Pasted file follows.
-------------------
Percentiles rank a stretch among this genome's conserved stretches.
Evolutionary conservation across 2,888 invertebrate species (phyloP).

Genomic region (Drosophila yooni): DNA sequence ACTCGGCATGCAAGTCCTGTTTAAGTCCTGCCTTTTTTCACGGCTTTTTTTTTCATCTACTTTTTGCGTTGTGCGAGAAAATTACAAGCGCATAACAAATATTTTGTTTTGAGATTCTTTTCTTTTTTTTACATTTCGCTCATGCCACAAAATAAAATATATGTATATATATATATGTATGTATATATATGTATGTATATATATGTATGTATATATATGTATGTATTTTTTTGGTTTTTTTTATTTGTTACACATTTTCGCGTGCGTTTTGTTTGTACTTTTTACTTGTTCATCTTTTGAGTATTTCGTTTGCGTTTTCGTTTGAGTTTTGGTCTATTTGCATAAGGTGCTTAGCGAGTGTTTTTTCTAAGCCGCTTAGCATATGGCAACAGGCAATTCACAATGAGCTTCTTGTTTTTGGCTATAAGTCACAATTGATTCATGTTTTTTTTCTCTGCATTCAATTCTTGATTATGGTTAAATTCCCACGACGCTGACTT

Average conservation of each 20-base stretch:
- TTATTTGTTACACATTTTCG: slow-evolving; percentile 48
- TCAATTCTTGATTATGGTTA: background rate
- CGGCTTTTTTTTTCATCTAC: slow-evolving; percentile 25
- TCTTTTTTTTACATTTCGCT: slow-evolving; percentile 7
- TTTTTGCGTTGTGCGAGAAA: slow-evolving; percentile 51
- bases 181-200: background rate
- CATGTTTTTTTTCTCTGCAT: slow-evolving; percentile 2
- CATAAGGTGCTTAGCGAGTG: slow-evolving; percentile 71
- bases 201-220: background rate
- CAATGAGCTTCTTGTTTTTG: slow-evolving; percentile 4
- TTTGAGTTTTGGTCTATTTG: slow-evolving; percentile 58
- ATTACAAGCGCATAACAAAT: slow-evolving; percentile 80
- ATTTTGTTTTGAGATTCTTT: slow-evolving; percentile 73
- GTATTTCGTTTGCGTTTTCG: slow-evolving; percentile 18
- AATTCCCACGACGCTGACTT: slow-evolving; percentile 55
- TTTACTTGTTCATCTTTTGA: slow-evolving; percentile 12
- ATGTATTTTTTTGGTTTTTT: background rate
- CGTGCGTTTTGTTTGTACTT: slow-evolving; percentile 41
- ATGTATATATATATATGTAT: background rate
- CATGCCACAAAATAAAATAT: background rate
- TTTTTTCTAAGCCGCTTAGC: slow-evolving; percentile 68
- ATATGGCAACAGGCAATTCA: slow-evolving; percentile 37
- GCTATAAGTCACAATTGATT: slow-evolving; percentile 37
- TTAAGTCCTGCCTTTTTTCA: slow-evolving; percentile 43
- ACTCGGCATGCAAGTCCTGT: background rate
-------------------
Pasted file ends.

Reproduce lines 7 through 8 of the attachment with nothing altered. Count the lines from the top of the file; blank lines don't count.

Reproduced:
- CGGCTTTTTTTTTCATCTAC: slow-evolving; percentile 25
- TCTTTTTTTTACATTTCGCT: slow-evolving; percentile 7